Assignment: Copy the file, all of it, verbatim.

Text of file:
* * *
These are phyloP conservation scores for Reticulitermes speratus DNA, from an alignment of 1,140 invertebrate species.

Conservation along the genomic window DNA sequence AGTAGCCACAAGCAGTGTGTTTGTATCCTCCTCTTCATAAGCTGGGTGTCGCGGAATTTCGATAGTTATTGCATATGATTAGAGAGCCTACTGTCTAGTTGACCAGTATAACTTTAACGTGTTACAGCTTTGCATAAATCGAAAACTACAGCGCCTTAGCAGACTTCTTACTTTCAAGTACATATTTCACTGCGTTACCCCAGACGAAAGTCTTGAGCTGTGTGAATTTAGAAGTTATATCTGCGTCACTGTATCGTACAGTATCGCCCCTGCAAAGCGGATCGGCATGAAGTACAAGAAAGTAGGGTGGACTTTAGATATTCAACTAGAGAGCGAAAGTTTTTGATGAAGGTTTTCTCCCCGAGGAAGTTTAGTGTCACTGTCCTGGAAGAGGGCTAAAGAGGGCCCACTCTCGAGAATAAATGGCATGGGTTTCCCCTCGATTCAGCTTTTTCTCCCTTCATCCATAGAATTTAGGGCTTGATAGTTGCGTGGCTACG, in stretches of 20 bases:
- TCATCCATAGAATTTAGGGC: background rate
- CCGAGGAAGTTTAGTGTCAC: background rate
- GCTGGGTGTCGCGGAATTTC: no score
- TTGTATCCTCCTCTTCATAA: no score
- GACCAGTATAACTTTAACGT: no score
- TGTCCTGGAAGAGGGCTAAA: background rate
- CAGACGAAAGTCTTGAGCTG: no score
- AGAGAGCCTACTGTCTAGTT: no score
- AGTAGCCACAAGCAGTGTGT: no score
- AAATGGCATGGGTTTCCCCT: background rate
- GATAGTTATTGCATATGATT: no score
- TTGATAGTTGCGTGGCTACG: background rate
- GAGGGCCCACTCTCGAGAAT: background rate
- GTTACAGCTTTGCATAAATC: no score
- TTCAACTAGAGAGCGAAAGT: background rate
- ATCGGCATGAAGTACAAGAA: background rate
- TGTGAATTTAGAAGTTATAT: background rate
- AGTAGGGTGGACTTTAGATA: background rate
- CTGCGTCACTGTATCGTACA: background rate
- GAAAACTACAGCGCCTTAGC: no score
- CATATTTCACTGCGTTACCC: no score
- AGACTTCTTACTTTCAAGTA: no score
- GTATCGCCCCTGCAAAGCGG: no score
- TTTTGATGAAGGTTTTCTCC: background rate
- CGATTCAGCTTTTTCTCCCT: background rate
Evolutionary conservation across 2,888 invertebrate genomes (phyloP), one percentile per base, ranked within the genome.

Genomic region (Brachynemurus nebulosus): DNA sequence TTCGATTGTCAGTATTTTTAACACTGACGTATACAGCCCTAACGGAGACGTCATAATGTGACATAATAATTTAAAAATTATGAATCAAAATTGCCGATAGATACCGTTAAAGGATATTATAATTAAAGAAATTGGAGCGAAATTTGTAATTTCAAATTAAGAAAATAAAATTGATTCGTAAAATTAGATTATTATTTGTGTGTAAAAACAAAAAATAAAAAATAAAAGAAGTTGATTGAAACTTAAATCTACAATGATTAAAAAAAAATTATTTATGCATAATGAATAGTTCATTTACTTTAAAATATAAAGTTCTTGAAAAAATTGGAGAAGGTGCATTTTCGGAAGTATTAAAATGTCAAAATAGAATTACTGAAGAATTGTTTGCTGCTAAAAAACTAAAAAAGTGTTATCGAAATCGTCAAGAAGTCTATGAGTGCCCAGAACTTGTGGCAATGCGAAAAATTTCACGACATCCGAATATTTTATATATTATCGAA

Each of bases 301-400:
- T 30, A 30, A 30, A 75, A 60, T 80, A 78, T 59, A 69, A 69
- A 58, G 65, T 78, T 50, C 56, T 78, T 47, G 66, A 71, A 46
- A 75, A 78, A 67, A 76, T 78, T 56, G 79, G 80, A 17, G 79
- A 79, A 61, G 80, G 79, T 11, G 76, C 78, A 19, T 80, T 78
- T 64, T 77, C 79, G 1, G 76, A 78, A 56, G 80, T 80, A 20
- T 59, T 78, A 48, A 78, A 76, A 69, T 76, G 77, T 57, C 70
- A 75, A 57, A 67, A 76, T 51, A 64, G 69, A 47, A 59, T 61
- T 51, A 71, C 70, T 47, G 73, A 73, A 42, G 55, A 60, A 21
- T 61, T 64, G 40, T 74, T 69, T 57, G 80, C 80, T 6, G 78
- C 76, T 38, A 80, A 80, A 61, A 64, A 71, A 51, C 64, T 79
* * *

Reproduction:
These are phyloP conservation scores for Reticulitermes speratus DNA, from an alignment of 1,140 invertebrate species.

Conservation along the genomic window DNA sequence AGTAGCCACAAGCAGTGTGTTTGTATCCTCCTCTTCATAAGCTGGGTGTCGCGGAATTTCGATAGTTATTGCATATGATTAGAGAGCCTACTGTCTAGTTGACCAGTATAACTTTAACGTGTTACAGCTTTGCATAAATCGAAAACTACAGCGCCTTAGCAGACTTCTTACTTTCAAGTACATATTTCACTGCGTTACCCCAGACGAAAGTCTTGAGCTGTGTGAATTTAGAAGTTATATCTGCGTCACTGTATCGTACAGTATCGCCCCTGCAAAGCGGATCGGCATGAAGTACAAGAAAGTAGGGTGGACTTTAGATATTCAACTAGAGAGCGAAAGTTTTTGATGAAGGTTTTCTCCCCGAGGAAGTTTAGTGTCACTGTCCTGGAAGAGGGCTAAAGAGGGCCCACTCTCGAGAATAAATGGCATGGGTTTCCCCTCGATTCAGCTTTTTCTCCCTTCATCCATAGAATTTAGGGCTTGATAGTTGCGTGGCTACG, in stretches of 20 bases:
- TCATCCATAGAATTTAGGGC: background rate
- CCGAGGAAGTTTAGTGTCAC: background rate
- GCTGGGTGTCGCGGAATTTC: no score
- TTGTATCCTCCTCTTCATAA: no score
- GACCAGTATAACTTTAACGT: no score
- TGTCCTGGAAGAGGGCTAAA: background rate
- CAGACGAAAGTCTTGAGCTG: no score
- AGAGAGCCTACTGTCTAGTT: no score
- AGTAGCCACAAGCAGTGTGT: no score
- AAATGGCATGGGTTTCCCCT: background rate
- GATAGTTATTGCATATGATT: no score
- TTGATAGTTGCGTGGCTACG: background rate
- GAGGGCCCACTCTCGAGAAT: background rate
- GTTACAGCTTTGCATAAATC: no score
- TTCAACTAGAGAGCGAAAGT: background rate
- ATCGGCATGAAGTACAAGAA: background rate
- TGTGAATTTAGAAGTTATAT: background rate
- AGTAGGGTGGACTTTAGATA: background rate
- CTGCGTCACTGTATCGTACA: background rate
- GAAAACTACAGCGCCTTAGC: no score
- CATATTTCACTGCGTTACCC: no score
- AGACTTCTTACTTTCAAGTA: no score
- GTATCGCCCCTGCAAAGCGG: no score
- TTTTGATGAAGGTTTTCTCC: background rate
- CGATTCAGCTTTTTCTCCCT: background rate
Evolutionary conservation across 2,888 invertebrate genomes (phyloP), one percentile per base, ranked within the genome.

Genomic region (Brachynemurus nebulosus): DNA sequence TTCGATTGTCAGTATTTTTAACACTGACGTATACAGCCCTAACGGAGACGTCATAATGTGACATAATAATTTAAAAATTATGAATCAAAATTGCCGATAGATACCGTTAAAGGATATTATAATTAAAGAAATTGGAGCGAAATTTGTAATTTCAAATTAAGAAAATAAAATTGATTCGTAAAATTAGATTATTATTTGTGTGTAAAAACAAAAAATAAAAAATAAAAGAAGTTGATTGAAACTTAAATCTACAATGATTAAAAAAAAATTATTTATGCATAATGAATAGTTCATTTACTTTAAAATATAAAGTTCTTGAAAAAATTGGAGAAGGTGCATTTTCGGAAGTATTAAAATGTCAAAATAGAATTACTGAAGAATTGTTTGCTGCTAAAAAACTAAAAAAGTGTTATCGAAATCGTCAAGAAGTCTATGAGTGCCCAGAACTTGTGGCAATGCGAAAAATTTCACGACATCCGAATATTTTATATATTATCGAA

Each of bases 301-400:
- T 30, A 30, A 30, A 75, A 60, T 80, A 78, T 59, A 69, A 69
- A 58, G 65, T 78, T 50, C 56, T 78, T 47, G 66, A 71, A 46
- A 75, A 78, A 67, A 76, T 78, T 56, G 79, G 80, A 17, G 79
- A 79, A 61, G 80, G 79, T 11, G 76, C 78, A 19, T 80, T 78
- T 64, T 77, C 79, G 1, G 76, A 78, A 56, G 80, T 80, A 20
- T 59, T 78, A 48, A 78, A 76, A 69, T 76, G 77, T 57, C 70
- A 75, A 57, A 67, A 76, T 51, A 64, G 69, A 47, A 59, T 61
- T 51, A 71, C 70, T 47, G 73, A 73, A 42, G 55, A 60, A 21
- T 61, T 64, G 40, T 74, T 69, T 57, G 80, C 80, T 6, G 78
- C 76, T 38, A 80, A 80, A 61, A 64, A 71, A 51, C 64, T 79